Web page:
Wednesday, May 2, 2012

A Science-Ejected Therapeutic Built into the North Carolina ND Licensing Bill

here, I cite some facts regarding the North Carolina Association of Naturopathic Physicians [NCANP].  First, there is their "science" claim upon 'the naturopathic' [see 001., below]; then, their science-ejected homeopathy actuality [see 002., below]; finally, the language of their 2011 bill which will license falsehood [see 003., below]:

001. that typical 'naturopathy claim of science':

001.a. NCANP states in  "About Naturopathic Doctors Licensing Act in North Carolina" [vsc 2012-05-02]:

"the national standards for licensure of naturopaths [includes] requiring college graduation with an emphasis in sciences."

Note: and it gets richer.

001.b.  NCANP states in "Education and Professional Standards of Naturopathic Physicians" [saved 2011-06-17; my comments are in unquoted bold]:

"all licensed naturopathic physicians have doctorate of naturopathic medicine degrees from federally recognized medical schools. Their education includes [...] the same foundational and clinical sciences as other medical students [...]";

ah, science subset naturopathy.  Supposedly a 'foundation of science, and a clinical methodology of science'. 

"[NDs' licensure] NPLEX examinations [...include] Part I - Biomedical Science Examination and [...] Part II - Clinical Science Examination [etc...]";

so, the claim is 'licensure via SCIENCE subset naturopathy'.  I think it is reasonable to then expect that naturopathy shouldn't contain the science-ejected.  I think this is a promise to society / a social contract that they are posing.  If you look closely at that NPLEX, homeopathy is contained on that Part II.

002. the science-ejected essentially naturopathic:

002.a. NCANP states in "About"  [vsc 2012-05-02]:

"naturopathic medicine is a primary health care profession [professions claim...] the naturopathic perspective views each person as a whole and recognizes the healing force within each individual. Natural therapies are used to support and stimulate that vital healing force. A naturopathic doctor addresses the underlying cause or imbalance within a person rather than simply treating one’s problem symptomatically. Naturopathic therapies include clinical nutrition, botanical medicine, homeopathy, hydrotherapy, physical medicine and lifestyle counseling."

Note: ah, we have vitalism as an overall context, and homeopathy!  So, a profession based upon figmentation and nonsense...posed as 'to the true cause' as opposed to regular medicine which merely treats ACTUAL things.  The absurdity delights me.  The ethics disgust me.  Now, there is no vital healing force.  It's as science-ejected as phlogiston and Mesmerism.  Regarding homeopathy particularly, today Science Based Medicine has this to say in "Funding CAM Research":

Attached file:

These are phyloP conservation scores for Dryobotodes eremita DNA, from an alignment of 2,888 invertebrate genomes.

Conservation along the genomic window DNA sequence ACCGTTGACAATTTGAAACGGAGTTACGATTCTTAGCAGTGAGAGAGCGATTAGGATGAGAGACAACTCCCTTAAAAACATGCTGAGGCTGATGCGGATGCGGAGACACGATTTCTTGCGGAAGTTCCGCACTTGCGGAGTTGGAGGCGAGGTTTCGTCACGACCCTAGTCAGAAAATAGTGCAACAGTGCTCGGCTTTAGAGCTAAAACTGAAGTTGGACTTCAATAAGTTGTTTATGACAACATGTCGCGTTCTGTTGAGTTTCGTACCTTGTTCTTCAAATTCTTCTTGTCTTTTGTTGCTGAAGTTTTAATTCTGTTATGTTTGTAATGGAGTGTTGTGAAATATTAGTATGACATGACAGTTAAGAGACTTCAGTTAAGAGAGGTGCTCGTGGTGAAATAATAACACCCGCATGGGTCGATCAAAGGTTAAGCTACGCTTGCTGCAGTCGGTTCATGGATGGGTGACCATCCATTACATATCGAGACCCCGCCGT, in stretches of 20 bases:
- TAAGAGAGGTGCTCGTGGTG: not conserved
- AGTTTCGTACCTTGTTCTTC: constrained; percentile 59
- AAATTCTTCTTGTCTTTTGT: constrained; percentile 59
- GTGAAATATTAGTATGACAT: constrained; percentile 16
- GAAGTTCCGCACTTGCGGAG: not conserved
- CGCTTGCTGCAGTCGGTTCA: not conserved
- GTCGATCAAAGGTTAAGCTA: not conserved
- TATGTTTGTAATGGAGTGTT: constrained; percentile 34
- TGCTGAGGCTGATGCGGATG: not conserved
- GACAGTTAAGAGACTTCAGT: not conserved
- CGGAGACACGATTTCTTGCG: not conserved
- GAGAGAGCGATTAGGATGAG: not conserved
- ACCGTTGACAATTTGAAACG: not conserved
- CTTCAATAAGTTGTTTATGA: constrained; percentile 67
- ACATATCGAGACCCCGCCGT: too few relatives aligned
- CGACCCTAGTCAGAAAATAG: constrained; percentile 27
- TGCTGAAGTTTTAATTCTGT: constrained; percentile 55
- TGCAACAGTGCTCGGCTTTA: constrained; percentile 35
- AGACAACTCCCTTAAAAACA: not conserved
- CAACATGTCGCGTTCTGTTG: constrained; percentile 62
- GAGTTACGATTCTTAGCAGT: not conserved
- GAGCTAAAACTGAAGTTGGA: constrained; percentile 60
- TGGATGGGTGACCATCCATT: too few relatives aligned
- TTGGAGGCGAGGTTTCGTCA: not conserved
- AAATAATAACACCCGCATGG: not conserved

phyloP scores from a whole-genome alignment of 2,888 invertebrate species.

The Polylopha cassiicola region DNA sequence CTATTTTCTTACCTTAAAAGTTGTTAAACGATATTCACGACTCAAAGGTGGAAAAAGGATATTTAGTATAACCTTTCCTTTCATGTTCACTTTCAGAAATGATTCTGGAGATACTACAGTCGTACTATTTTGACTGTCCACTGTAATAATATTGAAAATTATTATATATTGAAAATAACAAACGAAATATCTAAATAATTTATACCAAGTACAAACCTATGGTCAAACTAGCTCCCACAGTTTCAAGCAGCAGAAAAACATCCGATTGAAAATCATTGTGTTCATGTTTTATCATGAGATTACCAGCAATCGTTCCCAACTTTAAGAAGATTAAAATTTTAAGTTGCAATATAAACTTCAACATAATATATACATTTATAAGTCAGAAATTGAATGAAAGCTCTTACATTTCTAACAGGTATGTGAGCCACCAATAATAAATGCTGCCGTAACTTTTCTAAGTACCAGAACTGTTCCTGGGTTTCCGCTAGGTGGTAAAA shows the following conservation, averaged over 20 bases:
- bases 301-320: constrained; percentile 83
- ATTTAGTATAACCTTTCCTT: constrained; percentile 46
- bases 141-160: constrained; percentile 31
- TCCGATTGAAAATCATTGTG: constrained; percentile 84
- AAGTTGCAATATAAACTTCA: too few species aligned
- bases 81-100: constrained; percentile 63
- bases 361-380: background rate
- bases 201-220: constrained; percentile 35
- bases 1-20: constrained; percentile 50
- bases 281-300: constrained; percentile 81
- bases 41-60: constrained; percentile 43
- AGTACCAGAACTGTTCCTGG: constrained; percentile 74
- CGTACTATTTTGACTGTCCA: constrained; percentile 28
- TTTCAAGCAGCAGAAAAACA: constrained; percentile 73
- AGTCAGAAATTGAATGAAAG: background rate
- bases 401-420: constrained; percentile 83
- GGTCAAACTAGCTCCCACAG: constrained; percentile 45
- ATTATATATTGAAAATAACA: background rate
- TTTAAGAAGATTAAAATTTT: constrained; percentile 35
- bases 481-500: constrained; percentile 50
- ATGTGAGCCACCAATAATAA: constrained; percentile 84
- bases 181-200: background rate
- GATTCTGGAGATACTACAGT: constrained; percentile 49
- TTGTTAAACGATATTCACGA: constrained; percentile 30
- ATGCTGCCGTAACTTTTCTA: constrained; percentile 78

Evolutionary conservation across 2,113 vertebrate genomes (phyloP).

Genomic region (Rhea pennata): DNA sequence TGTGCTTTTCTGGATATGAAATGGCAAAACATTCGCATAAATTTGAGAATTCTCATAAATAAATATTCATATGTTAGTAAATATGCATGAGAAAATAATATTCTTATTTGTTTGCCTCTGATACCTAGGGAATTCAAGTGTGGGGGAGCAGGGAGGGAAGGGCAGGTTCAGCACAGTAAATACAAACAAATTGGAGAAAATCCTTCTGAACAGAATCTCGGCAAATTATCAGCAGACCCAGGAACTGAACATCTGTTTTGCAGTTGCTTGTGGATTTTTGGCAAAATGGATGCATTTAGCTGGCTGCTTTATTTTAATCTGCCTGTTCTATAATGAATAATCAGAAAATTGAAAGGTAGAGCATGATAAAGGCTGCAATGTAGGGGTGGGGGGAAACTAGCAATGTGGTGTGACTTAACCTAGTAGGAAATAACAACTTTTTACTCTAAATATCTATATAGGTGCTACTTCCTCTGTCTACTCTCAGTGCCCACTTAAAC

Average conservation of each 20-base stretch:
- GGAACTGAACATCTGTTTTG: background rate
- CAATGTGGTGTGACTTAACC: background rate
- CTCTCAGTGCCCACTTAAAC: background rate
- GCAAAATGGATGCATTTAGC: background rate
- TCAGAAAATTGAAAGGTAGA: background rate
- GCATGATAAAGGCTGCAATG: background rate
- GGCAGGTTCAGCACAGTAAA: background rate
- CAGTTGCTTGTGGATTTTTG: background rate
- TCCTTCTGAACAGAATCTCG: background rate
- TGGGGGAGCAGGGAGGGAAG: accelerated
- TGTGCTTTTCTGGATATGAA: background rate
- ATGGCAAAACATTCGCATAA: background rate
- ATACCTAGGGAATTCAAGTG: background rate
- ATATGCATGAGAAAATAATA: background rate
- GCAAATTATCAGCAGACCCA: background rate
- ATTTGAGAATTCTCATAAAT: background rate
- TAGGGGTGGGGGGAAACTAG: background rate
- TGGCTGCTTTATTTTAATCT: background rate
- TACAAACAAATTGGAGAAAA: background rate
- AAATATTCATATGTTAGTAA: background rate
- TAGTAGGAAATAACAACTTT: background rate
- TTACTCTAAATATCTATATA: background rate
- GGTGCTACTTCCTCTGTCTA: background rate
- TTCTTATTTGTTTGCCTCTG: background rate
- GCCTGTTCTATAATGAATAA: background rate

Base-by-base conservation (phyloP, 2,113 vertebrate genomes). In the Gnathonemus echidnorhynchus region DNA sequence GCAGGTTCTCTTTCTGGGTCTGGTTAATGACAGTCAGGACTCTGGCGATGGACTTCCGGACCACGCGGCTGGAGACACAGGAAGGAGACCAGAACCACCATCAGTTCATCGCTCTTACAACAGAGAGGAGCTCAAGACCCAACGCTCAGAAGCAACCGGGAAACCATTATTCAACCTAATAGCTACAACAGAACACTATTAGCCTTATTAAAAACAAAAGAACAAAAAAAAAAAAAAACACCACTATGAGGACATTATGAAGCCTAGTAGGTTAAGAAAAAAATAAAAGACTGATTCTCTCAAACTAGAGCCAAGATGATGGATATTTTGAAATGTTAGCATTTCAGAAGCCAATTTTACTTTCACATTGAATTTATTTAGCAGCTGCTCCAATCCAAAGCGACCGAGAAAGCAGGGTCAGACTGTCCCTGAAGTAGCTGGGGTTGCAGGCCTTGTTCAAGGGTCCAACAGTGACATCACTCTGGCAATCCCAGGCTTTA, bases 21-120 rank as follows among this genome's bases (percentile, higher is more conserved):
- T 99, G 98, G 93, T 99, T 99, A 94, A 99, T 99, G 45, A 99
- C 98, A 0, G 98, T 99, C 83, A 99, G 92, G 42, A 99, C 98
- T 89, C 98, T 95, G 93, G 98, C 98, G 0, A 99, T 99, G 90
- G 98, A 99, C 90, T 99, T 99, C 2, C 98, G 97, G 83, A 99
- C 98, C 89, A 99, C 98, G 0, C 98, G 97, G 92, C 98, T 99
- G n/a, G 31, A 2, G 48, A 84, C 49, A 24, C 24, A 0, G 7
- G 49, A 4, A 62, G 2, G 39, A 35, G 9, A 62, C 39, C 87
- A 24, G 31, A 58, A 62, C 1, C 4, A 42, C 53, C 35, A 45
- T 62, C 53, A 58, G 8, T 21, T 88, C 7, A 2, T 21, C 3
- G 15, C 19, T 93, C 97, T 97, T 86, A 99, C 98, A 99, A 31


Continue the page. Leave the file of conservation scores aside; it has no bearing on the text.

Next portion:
"homeopathy is rejected by the mainstream because our current understanding of physics, chemistry, and biology tell us that it is impossible for homeopathic potions with extreme dilutions to have any physiological effect."

yet, naturopathy holds these magic beans and unicorn tears SACRED and falsely poses such as able to survive scientific scrutiny.

003. legislating nonsense and falsely posing it as scientific:

003.a. NCANP naturopaths have up for consideration "HOUSE DRH11166-LUfqq-98 (03/24) [...aka] Naturopathic Doctors Licensing Act" [vsc 2012-05-02] which states:

"the purpose of this Article is to provide standards for the licensure of naturopathic doctors desiring to practice naturopathic medicine in this State and to ensure the maintenance of professional competence and acceptable standards of practice [...]";

in essence, the licensure of falsehood and nonsense.  What is professional about being WRONG about something?  What is acceptable about deceiving the public?

"[and mentions] many of the therapies used by naturopathic doctors, such as [...] homeopathic preparations [...]";

empty remedies posed as medicinal, very professional and scientifically based.

"[...] natural medicines [are] any herbal, nutritional, supplemental, homeopathic, or other nonprescription remedies [...]";

do you get the feeling that if empty remedies are considered medicinal by NDs, that the rest of this stuff is likely mostly JUNK?  I mean, if magic beans are now, according to them at least, surviving scientific scrutiny and all...

"the General Assembly concludes that licensure is in the current interest of North Carolina citizens to aid in protecting citizens from deception, fraud, and damage [...] licensure can provide a process in which citizens may more confidently rely on the level of skill, education, and competency possessed by licensed persons [...]";

the irony is both killing me and saddening me.  Thanks for caring, State of North Carolina, to absurdly license falsehood.

when is the science-ejected falsely labeled science with a State as an accomplice in the falsehood:

when your state has licensed naturopathic medicine.
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